Top

Author Archive | Andrew Skurka

East Fork, with views of the peaks surrounding Gardiner Basin. This is big country.

Finest route in the High Sierra? Introducing the Kings Canyon High Basin Route.

Seven years ago I thru-hiked with Buzz Burrell the Sierra High Route, which parallels the crest of the High Sierra between Sequoia-Kings Canyon National Park and Yosemite National Park. Its 200 miles represents less than 1 percent of the total miles that I have hiked, yet the experience proved to be one of the most […]

Continue Reading 6
A closeup reveals how much topographic detail is compressed onto these maps. The upper map of Utah is at a scale of 1:75,000, or more than 1 mile per inch; the lower map is 1:250,000, or nearly 4 miles per inch. These maps are most useful when planning a trip, and may be sufficient in the field only for on-trail itineraries.

Essential backpacking maps: types, online platforms, software, and printing tips

When I mostly only followed established backpacking trails or routes, I relied heavily on existing resources — topographic map sets, route descriptions, databooks, and now digital trail apps — under the assumption that they were sufficient, which they normally were. But when my trips became more of the choose-your-own-adventure variety, I had to develop these […]

Continue Reading 23
backpacking-in-the-rain

Backpacking in the rain: helpful gear and skills| SD LIVE (3/31)

In last month’s SD LIVE event, I discussed multiple ways to help maintain a relative level of comfort and safety when backpacking in the rain. Some methods are simply a matter of packing differently or packing more: sleeping clothes, camp shoes, breathable footwear, group tarp, down insulation, and a pack liner. Other methods are techniques: […]

Continue Reading 14
And here, too? I think it is.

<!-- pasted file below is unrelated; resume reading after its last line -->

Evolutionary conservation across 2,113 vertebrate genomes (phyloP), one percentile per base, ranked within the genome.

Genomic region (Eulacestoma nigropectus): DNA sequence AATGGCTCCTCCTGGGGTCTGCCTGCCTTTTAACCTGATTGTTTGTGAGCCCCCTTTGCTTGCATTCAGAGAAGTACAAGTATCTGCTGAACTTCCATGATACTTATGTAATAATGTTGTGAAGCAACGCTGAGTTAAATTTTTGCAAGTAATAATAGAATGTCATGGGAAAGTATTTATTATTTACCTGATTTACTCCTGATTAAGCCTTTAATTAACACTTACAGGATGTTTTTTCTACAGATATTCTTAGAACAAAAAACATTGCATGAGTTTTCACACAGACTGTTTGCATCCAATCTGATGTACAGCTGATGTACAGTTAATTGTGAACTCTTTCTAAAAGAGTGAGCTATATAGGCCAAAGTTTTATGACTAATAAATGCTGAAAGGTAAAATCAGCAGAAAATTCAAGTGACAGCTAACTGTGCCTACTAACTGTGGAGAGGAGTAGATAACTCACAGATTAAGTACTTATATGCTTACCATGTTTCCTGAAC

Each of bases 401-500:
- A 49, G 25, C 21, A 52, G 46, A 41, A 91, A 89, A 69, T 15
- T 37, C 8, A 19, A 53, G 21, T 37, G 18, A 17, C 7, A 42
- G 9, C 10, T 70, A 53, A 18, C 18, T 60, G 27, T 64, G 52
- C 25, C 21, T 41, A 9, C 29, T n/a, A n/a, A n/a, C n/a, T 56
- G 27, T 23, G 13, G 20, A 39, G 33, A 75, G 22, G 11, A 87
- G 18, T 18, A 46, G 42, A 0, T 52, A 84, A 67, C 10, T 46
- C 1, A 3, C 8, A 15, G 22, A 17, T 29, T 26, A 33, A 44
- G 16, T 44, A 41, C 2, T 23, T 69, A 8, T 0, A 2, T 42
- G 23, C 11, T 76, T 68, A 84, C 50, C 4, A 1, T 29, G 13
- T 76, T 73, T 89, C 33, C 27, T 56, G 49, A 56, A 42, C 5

Core Backpacking Clothing || Check lists & systems for 3-season conditions

With just a 13-item collection of hiking and backpacking clothing, is it possible to be comfortable here? And with that very same kit, also here? And here, too? I think it is. Earlier this month I introduced the Core 13, a tight collection of hiking and backpacking clothing that can be mixed-and-matched to create appropriate systems for every […]

Continue Reading 10
Field-drying clothing and gear is like pushing the "reset button" -- it allows you to endure the next storm nearly as well as you did the last one. However, without reliable sunshine, low humidity, or mild temperatures, field-drying is a challenge.

Core Backpacking Clothing || Sleep — Items 12 & 13: Sleeping clothes

In climates with regular and long-lasting rain events, high humidity, and/or weak sunlight (due to shade, cloud-cover, or low sun angle), getting damp, wet, or even soaked seems to be an inherent part of the backpacking experience. If you wish to dry out completely during a backpacking trip in the eastern woodlands, Pacific Northwest, or Alaska, I’d recommend you find a […]

Continue Reading 11
Left: An old 22-oz GoLite baffled parka that is overkill for anything short of winter backpacking. Right: the 13-oz Sierra Designs DriDown Parka, which with a hood and 125 g of 800-fill insulation is about perfect for many of my 3-season backpacking trips

Core Clothing || Stop — Items 8-9: Insulated Jacket & Pants

During cool camps, cold nights, and crisp mid-day rest stops, I retain my body heat with a puffy jacket containing down or synthetic insulation. If I expect nighttime temperatures below about 30 degrees, or long camps with temperatures below about 40 degrees, I will add insulated pants to my kit. Down- and synthetic-filled garments are far more thermally efficient […]

Continue Reading 38
Flyin' Brian Robinson atop Yosemite's Mt Whorl (12,033 ft) in late-September, wearing a 100-weight Patagonia R1 fleece top

Core Clothing || Go Suit — Item 7: Fleece Top

In warmer months, a fleece top may offer adequate insulation for lower overnight temperatures. However, it is less thermally efficient (i.e. less warm for its weight) than down- and synthetic-insulated jackets, which I will discuss later in this series. So I do not consider fleece to be an optimal “stop” piece when backpacking. Applications Instead, I include a […]

Continue Reading 28